In several columns I have expressed the opinion that the LUCE allows for too much commercial development in the district around Bergamot Station and in the adjacent Mixed-Use Creative District. In last week's column ("Playing the Percentages", June 28, 2010) I made the point that regardless of the ratios, it's unclear what the ratios are expected to apply to; do they apply to 20-year targets for the districts, or to incremental new development?
I hoped that this might be clarified in the errata report, but after reading it, I am still confused. Not only that, but based on contrary feedback from members of the City Council are confused, I'm convinced that they are also confused.
Some council members, including Richard Bloom, who made the motion that the council adopted calling for a 50-50 commercial residential ratio in the Mixed-Use Creative District, have told me that the ratio applies to the long-term target. Based on feedback from other council members, at least some of them believe the ratios apply to incremental growth (while saying that the ratio would not apply to each new project individually and mechanically, but that the ratio would apply to the overall amount of incremental growth).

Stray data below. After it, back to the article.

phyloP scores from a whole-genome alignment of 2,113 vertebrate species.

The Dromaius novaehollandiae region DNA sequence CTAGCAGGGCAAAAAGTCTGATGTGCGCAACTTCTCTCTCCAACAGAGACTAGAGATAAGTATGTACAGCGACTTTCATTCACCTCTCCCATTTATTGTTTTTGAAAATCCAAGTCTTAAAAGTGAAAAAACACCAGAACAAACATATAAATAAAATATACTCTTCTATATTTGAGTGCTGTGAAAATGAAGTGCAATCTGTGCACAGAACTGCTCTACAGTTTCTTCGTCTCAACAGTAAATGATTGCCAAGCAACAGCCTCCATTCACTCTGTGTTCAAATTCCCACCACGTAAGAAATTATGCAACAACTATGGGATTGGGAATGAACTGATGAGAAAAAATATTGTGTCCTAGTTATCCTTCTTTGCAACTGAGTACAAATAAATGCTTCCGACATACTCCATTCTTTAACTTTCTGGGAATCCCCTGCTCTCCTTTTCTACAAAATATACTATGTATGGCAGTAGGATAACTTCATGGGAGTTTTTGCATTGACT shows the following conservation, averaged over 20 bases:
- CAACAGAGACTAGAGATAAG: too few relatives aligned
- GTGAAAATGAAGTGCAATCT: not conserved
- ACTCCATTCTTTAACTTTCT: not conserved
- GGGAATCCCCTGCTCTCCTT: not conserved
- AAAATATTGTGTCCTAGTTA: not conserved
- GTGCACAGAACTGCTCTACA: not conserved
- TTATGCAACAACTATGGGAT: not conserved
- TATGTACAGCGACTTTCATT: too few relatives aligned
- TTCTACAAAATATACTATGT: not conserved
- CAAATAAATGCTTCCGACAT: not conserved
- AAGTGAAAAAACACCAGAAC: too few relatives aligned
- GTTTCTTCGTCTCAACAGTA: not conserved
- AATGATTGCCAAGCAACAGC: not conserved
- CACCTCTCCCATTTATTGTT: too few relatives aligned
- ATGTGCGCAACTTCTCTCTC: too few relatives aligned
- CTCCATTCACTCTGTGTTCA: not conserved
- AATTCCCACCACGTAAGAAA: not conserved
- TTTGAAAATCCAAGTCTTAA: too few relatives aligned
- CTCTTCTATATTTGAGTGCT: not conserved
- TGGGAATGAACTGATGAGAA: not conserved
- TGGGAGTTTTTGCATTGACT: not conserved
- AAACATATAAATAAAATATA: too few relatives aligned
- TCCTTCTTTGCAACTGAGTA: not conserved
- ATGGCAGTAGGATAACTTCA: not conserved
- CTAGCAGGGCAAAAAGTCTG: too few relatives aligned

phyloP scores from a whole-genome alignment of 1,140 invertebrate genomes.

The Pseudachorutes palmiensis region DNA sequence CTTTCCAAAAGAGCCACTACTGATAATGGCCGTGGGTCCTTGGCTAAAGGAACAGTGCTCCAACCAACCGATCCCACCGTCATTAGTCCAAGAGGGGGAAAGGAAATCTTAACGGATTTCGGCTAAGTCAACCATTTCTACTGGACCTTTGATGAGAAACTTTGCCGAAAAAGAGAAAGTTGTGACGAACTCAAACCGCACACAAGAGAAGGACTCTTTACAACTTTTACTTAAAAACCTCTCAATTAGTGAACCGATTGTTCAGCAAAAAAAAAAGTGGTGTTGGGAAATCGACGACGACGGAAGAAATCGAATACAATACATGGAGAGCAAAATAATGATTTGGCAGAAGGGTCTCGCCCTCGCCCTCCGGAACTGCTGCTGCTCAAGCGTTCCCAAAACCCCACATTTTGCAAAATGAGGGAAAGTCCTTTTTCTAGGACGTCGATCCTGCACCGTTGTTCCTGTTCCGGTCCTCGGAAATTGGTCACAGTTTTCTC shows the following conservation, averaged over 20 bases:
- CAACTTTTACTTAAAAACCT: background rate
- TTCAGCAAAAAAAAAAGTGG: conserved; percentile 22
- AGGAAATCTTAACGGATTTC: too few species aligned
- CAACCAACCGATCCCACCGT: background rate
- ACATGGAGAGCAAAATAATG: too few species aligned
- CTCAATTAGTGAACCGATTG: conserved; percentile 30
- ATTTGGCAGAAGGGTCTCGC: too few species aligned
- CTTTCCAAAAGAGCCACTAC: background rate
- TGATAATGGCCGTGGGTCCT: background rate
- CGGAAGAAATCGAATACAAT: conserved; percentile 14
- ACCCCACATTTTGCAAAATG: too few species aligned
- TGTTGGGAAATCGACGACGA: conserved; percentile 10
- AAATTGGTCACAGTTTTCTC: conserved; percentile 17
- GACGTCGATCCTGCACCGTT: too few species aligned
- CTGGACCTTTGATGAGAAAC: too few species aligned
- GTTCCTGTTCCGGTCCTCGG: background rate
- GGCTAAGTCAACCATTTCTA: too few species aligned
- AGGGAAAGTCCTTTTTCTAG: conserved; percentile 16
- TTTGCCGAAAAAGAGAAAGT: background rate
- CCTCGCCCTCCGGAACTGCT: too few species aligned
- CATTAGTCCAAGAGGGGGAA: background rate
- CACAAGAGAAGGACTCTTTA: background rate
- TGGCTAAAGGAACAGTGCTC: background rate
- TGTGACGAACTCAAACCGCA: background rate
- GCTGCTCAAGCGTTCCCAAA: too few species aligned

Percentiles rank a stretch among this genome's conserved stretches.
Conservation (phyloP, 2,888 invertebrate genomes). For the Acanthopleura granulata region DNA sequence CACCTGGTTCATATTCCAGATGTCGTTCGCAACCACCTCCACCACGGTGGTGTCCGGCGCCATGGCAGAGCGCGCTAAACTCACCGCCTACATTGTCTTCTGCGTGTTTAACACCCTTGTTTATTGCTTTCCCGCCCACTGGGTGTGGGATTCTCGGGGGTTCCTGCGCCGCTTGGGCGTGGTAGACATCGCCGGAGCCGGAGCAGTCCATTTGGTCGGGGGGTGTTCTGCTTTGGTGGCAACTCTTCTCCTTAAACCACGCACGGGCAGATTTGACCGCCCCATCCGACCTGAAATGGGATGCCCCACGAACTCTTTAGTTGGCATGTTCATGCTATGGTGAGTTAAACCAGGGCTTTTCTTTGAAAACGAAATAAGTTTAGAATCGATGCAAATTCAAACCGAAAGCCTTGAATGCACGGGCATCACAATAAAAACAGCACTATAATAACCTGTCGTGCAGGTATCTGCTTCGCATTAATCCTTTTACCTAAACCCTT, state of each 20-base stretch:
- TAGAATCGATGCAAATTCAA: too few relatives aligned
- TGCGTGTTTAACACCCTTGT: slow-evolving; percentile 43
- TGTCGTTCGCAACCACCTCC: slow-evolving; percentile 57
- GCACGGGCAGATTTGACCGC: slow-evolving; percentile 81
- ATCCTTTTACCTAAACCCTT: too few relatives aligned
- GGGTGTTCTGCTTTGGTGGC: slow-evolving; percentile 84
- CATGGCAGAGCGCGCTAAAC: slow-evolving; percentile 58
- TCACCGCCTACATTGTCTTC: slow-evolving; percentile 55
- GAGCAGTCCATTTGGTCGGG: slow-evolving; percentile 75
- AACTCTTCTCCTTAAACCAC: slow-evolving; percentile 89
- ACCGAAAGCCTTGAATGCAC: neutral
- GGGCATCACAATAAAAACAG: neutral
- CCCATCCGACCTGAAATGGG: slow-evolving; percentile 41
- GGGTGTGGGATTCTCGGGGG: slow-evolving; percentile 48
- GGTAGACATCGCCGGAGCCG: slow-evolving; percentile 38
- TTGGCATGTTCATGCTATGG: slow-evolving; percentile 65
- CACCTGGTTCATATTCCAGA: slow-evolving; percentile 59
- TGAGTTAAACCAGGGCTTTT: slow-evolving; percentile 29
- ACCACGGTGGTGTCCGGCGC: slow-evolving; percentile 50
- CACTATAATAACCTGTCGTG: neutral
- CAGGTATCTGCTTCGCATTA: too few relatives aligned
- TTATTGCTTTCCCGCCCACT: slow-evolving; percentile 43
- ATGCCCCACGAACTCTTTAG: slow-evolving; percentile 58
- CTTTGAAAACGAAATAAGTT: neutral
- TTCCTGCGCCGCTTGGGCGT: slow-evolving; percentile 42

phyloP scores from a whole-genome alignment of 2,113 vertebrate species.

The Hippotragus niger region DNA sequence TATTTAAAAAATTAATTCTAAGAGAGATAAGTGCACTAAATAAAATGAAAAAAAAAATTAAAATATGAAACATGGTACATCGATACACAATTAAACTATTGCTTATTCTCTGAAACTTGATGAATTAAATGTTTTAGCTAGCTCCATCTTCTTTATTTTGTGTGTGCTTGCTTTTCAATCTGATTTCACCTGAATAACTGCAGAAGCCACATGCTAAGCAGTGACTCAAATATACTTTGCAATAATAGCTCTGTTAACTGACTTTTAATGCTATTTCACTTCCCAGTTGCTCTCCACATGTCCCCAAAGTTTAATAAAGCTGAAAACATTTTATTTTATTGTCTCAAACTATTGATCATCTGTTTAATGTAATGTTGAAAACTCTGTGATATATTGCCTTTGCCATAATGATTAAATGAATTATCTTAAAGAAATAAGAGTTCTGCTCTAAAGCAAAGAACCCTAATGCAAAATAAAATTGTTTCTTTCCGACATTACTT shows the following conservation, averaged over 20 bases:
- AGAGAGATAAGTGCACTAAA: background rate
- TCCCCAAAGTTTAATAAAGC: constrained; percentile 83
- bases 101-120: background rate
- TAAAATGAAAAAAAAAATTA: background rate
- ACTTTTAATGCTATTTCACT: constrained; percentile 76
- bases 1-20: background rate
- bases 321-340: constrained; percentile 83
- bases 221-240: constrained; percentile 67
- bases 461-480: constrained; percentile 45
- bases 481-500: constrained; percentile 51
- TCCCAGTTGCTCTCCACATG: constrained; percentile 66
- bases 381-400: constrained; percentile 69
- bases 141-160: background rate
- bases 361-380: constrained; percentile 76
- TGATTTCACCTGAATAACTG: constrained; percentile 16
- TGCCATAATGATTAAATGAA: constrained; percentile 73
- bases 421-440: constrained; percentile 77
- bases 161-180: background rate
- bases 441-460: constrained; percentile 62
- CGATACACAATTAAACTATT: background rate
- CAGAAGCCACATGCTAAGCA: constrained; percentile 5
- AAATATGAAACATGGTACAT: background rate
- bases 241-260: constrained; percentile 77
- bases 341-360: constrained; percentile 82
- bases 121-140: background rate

To further muddy the issue, it appears from the numbers in the environmental impact report that the intention in the original draft LUCE was for the ratio to apply only to incremental growth.
Then in looking closely at the language in the errata report, I realized that the issue is further confused. The language from this section of the LUCE appears to say that the ratio should only apply to development above the ground floor, since the language requires that all ground-floor uses shall be commercial. This would mean a considerable increase in the amount of commercial development in the district, since ground floors will probably represent 25% of total development.